Eurovision build up marred by crackdown on protests in Azerbaijan
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As the glitzy Eurovision song contest gets underway in Baku, the capital of Azerbaijan, opposition groups strive to use the international attention to show a much less glamorous side of the host country.
A protester detained in Azerbaijan's capital on Monday. Screen grab from the first video below.
As the glitzy Eurovision song contest gets underway in Baku, the capital of Azerbaijan, opposition groups are striving to use the international media spotlight to show a much less glamorous side of the host country.
Activists held an unauthorized demonstration in Baku on Monday to denounce the government’s muzzling of the opposition. They allege that the government, by repeatedly denying them demonstration permits, is infringing on their right to freely assemble. They also call for the release of members of opposition members who were imprisoned last year after taking part in unauthorized anti-government protests.
According to Amnesty International, there are currently 12 prisoners of conscience serving prison sentences in Azerbaijan. The rights group also accuses the government of censoring, harassing and beating up journalists. Azerbaijan was ranked 162 out of 179 countries in Reporters Without Borders’ press freedom index last year.
While they were in town to cover the Eurovision semi-finals Monday, foreign media were able to witness firsthand the protest’s brutal dispersion by the police, who detained dozens of participants.
Protesters marching and scuffling with police in Baku. Courtesy of Elvin Agsaqqal Huseynli/Pencere.
A senior government official accused human rights groups such as Amnesty International of spreading lies about Azerbaijan, and blamed foreign media for conducting an “anti-Azerbaijani” campaign ahead of the singing contest.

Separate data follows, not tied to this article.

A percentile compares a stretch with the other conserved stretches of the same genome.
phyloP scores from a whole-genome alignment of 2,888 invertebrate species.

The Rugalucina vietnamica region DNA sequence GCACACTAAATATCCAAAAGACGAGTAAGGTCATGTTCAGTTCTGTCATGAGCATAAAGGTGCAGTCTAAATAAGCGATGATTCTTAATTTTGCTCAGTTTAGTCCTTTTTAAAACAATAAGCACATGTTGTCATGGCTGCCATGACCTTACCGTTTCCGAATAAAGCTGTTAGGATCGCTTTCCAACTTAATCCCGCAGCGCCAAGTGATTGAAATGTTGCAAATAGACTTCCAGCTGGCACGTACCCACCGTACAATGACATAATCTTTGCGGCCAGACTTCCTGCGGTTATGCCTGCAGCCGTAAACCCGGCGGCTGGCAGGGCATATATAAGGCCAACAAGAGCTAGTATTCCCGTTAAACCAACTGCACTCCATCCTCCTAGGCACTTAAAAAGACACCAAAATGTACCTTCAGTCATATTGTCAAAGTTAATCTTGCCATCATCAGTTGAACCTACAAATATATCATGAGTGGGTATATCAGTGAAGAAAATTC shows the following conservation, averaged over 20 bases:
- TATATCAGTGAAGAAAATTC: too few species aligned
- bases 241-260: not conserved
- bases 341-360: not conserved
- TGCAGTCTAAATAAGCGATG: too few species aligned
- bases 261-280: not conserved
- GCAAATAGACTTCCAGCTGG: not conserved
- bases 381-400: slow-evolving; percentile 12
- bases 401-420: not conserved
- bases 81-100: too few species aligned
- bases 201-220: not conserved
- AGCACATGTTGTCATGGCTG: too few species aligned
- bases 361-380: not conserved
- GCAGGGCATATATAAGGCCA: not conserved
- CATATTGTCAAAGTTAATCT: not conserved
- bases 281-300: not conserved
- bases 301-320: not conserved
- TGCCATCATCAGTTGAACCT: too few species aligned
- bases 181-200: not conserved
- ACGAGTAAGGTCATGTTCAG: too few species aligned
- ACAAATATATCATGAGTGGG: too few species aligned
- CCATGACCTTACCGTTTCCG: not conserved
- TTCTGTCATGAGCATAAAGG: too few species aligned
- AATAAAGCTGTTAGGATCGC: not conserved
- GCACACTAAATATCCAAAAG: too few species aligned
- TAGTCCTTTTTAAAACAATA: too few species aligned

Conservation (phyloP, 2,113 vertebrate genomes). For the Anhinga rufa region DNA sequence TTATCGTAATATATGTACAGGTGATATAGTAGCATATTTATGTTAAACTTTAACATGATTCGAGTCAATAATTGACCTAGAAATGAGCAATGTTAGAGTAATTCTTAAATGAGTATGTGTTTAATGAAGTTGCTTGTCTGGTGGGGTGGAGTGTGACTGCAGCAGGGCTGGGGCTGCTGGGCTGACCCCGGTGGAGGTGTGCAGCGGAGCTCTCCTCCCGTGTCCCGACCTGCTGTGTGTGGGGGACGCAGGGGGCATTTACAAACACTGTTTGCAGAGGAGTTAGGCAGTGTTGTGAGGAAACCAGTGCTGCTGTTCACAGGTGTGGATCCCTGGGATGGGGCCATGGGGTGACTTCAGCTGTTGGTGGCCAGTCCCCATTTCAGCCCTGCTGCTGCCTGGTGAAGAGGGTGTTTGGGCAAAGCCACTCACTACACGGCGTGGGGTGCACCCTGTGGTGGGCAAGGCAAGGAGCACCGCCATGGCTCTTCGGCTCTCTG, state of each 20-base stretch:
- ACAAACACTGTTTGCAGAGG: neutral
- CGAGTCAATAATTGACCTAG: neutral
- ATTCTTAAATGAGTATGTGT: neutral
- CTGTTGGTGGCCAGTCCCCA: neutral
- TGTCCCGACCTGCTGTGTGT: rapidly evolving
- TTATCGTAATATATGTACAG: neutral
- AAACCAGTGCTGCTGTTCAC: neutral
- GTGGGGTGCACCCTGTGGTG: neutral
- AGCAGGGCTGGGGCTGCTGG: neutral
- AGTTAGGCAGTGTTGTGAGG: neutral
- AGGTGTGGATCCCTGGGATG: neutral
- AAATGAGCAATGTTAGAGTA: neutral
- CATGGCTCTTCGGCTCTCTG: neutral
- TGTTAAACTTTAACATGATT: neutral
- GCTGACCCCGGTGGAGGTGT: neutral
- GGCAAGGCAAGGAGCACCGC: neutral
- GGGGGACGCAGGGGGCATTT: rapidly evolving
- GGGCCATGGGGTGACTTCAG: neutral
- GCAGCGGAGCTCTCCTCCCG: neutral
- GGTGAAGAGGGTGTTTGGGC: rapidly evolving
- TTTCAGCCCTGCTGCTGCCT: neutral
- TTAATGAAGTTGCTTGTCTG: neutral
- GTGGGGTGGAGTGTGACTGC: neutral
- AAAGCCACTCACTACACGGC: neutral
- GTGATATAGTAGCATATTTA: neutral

This is Azerbaijan’s first time hosting the event, and its government has spared no expense in what is billed as the most extravagant Eurovision contest yet. It has spent over 100 million Euros on a new concert hall alone. The opposition has pledged to continue protesting throughout the event, the grand finale of which will be held May 26.
This video shows a protester being taken into custody. Courtesy of Elvin Agsaqqal Huseynli/Pencere.
“We fear that the authorities will crack down on us even harder when the Eurovision contest is over”
Turgyt Gambar is an activist who participated in Monday’s protest. He is part of the Nida Civic Movement, a youth pro-democracy organisation.
Time and time again, opposition groups have applied for permits to demonstrate in the city centre. They’re always denied. Last time, they applied for a permit quite far from the city centre, but near a metro station, so that people could at least reach the demonstration. Again, they were denied. So several opposition group, united under the umbrella group Public Chamber, decided to hold a small protest Monday to demand freedom of assembly.
The goal was to march to the mayor’s office, but the police stopped us. They were quite confrontational – they kicked and punched protesters, and even pushed foreign journalists around.
“It’s quite risky to hold an unauthorized protest in Azerbaijan”
It’s quite risky to hold an unauthorized protest in Azerbaijan. Protesters are often put in police vans and driven hours outside of the city, where they’re left in the middle of nowhere, and must get back on their own. This happened to me just a week ago during another protest. But it can be much more serious than this. Last year, the police arrested opposition members taking part in such demonstrations and jailed them for "disturbing the public order."
This time, it seems we were luckier – it appears that everyone who was detained has since been released. Perhaps the government wants to avoid too much bad publicity during the Eurovision, although they certainly didn’t seem to care too much when they broke up our protest Monday. We fear that they’ll crack down on us even harder when the contest is over, and when foreign media leave the country.